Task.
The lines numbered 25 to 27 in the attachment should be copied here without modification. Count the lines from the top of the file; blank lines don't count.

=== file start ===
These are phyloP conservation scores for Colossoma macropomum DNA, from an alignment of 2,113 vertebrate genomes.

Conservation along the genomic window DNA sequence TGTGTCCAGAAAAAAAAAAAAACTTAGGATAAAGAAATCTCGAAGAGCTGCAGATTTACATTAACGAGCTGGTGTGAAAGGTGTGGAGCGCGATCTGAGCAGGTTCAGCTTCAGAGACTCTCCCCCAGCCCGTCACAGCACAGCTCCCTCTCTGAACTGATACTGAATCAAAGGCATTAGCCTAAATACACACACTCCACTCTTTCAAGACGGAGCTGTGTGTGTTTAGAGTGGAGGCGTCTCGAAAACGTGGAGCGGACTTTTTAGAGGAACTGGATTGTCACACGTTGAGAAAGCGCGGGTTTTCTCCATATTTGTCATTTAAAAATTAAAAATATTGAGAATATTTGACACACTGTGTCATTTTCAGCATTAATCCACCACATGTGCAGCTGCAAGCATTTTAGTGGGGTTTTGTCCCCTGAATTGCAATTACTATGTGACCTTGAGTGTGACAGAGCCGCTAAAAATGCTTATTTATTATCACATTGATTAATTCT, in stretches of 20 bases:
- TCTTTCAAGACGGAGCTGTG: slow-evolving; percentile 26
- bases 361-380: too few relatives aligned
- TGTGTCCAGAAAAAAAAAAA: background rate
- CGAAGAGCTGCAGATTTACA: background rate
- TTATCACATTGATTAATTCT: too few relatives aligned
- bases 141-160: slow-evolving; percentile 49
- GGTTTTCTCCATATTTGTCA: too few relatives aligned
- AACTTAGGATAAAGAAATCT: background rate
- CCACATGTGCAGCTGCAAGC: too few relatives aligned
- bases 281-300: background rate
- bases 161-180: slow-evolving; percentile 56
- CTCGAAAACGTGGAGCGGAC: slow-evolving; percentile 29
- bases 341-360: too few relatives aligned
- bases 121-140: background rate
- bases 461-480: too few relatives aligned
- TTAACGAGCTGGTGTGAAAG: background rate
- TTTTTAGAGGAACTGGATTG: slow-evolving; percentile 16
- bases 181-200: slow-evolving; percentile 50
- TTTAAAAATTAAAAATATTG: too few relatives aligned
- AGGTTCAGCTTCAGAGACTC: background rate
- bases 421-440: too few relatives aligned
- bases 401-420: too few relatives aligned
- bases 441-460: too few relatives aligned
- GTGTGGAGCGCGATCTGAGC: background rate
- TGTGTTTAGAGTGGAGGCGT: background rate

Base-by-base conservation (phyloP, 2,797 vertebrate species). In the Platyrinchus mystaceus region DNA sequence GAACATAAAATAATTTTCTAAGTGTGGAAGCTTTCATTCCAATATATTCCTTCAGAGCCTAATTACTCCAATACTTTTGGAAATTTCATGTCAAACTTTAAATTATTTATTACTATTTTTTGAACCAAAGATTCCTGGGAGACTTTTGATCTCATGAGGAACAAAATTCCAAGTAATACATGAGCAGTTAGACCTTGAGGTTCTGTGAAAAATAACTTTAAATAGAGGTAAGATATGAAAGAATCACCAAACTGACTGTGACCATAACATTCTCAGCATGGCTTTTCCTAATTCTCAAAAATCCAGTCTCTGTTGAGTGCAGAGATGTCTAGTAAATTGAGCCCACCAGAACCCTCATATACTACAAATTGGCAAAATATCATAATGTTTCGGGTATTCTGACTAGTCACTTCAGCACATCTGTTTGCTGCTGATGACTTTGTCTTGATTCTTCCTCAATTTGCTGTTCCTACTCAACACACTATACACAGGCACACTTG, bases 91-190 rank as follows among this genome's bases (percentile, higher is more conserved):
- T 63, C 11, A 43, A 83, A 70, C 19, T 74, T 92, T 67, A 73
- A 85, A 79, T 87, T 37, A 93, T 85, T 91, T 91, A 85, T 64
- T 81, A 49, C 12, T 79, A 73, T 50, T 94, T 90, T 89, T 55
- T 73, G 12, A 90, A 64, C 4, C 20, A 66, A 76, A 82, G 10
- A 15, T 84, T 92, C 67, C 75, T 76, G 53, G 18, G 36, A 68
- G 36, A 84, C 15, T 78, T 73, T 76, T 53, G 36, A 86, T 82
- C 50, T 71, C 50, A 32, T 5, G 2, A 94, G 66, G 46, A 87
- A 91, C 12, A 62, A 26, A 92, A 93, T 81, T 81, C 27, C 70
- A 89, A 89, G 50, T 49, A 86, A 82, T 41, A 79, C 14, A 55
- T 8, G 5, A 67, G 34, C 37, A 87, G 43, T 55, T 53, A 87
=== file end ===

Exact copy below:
- bases 441-460: too few relatives aligned
- GTGTGGAGCGCGATCTGAGC: background rate
- TGTGTTTAGAGTGGAGGCGT: background rate